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June 5, 2015

Supreme Court Weighs In On Religious Accommodations

On June 1, 2015, the United States Supreme Court reversed a Tenth Circuit decision that held that an applicant cannot prove disparate treatment without first showing that the employer had actual knowledge of the job applicant’s need for an accommodation due to her religion.  Equal Employment Opportunity Commission v. Abercrombie & Fitch Stores, Inc., 575 U.S. ______ (2015).  The Supreme Court ruled an applicant only has to show that her need for an accommodation was a “motivating factor” in the employer’s decision, not that the employer had actual knowledge of the need for accommodation.


Abercrombie has a dress code for employees that it refers to as its “Look Policy.”  The Look Policy prohibits wearing “caps” while on duty.  In 2008, Abercrombie interviewed a job applicant who is a practicing Muslim and, consistent with her religious beliefs, wears a headscarf. During the interview process, the applicant never stated that she wore the headscarf for religious reasons, and never requested that Abercrombie accommodate her religious beliefs.  Although otherwise qualified for the job, Abercrombie did not hire the applicant because the headscarf violated the Look Policy’s prohibition on caps.  

The EEOC filed suit alleging Abercrombie violated Title VII of the Civil Rights Act of 1964.  Abercrombie argued that Title VII requires employers have “actual knowledge” that an applicant may need an accommodation due to a religious conflict, and Abercrombie did not have this knowledge.

The District Court granted summary judgment in favor of the EEOC; however the Tenth Circuit reversed.  The EEOC then sought Supreme Court review of the Tenth Circuit’s decision.

The Ruling

The Supreme Court reversed the Tenth Circuit’s decision and remanded the case for further consideration.  The Court determined that “actual knowledge” of the applicant’s need for an accommodation is not required in order to prove disparate treatment.  Rather, “an applicant need only show that his need for an accommodation was a motivating factor in the employer’s decision.”  The Court explained, “an employer may not make an applicant’s religious practice, confirmed or otherwise, a factor in employment decisions.”  According to the Court, an employer that refuses to hire an applicant based on a desire to avoid providing an accommodation may violate Title VII even if there is no more than an “unsubstantiated suspicion” that an accommodation would be necessary.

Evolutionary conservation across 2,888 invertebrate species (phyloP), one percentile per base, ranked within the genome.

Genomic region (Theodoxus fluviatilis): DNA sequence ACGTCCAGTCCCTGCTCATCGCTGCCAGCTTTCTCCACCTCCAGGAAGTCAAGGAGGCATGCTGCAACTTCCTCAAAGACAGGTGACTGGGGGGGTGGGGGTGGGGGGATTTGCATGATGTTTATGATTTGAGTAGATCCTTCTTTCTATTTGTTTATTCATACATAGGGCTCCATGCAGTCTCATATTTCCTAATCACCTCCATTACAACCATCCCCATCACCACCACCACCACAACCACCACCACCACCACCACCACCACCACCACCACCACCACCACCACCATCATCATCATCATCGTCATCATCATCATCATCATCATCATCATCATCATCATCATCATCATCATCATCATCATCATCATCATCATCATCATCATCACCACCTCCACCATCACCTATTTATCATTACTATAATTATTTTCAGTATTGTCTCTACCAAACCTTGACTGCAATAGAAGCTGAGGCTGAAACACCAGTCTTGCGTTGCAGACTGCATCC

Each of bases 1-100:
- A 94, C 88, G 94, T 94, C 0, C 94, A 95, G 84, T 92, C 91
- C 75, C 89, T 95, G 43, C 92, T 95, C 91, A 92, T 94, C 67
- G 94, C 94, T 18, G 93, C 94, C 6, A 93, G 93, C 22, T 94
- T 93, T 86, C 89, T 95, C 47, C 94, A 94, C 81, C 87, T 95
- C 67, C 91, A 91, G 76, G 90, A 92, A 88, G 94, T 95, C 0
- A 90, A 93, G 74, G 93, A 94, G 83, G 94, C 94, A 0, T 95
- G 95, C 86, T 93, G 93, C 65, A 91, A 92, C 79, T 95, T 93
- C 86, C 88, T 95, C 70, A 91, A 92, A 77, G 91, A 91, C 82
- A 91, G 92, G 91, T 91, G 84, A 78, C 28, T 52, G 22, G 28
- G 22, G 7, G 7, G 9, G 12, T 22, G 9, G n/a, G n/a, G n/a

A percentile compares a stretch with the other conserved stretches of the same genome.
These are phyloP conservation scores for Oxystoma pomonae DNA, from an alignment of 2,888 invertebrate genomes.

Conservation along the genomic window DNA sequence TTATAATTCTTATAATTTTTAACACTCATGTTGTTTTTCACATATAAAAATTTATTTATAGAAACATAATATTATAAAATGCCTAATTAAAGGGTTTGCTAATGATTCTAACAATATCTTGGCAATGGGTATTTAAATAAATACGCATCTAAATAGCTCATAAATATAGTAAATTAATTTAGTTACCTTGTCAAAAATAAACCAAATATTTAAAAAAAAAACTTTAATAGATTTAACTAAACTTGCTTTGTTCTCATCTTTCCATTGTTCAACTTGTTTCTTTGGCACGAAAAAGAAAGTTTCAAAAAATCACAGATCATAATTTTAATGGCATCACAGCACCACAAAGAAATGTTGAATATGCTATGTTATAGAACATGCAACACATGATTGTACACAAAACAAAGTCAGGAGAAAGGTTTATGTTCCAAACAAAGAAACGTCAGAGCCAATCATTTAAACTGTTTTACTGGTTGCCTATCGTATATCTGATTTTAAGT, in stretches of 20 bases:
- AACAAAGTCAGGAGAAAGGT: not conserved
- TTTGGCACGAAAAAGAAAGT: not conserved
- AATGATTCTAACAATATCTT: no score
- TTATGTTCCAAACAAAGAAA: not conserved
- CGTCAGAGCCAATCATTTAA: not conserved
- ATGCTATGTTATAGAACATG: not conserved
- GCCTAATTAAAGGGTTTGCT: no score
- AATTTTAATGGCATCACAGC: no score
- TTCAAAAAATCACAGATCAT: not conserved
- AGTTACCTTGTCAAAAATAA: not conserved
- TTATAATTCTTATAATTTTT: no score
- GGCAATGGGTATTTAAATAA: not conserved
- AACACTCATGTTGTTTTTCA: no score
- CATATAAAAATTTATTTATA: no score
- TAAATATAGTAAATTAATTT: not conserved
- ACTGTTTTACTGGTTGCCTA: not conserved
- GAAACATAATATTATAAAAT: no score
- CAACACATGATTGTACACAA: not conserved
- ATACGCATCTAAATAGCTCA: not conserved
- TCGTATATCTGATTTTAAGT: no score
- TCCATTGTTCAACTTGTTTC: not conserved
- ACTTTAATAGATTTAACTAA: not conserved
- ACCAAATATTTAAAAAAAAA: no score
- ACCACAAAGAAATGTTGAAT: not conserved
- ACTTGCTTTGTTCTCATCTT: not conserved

Take Away for Employers

The Supreme Court’s decision in Abercrombie makes clear that an employer must consider the need for a potential accommodation even if it has only an “unsubstantiated suspicion” of the need for the accommodation.

Employers should keep in mind that civil rights laws require employers to “reasonably accommodate” employees’ and applicants’ religious practices, unless doing so would impose an undue hardship on the employer.  Similar accommodations may be required for disabilities and pregnancy.    

While the Abercrombie case was pending, the EEOC issued a guidance entitled “Religious Garb and Grooming in the Workplace: Rights and Responsibilities.”  Such Guidance was not referred to by the Supreme Court and does not have the force of law, but the EEOC will rely on its own Guidance when investigating charges of discrimination.  The EEOC clearly prepared the Guidance with the facts of the Abercrombie case in mind.  In relevant part, the Guidance explains that if an employer is unsure of the need for an accommodation, it may need to seek additional information. The Guidance also explains that if an accommodation has not been requested, but it is obvious that the practice is religious and conflicts with a work policy, an employer may be required to provide an accommodation. Additional information regarding the EEOC’s Guideline on “Religious Garb and Grooming in the Workplace” is available in our March 28, 2014 Client Alert is available at  Employers should be familiar with the Guidance when making employment decisions relating to religious garb and grooming.

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If you have any questions regarding the Supreme Court’s decision in Abercrombie or any workplace accommodation issue, please contact us.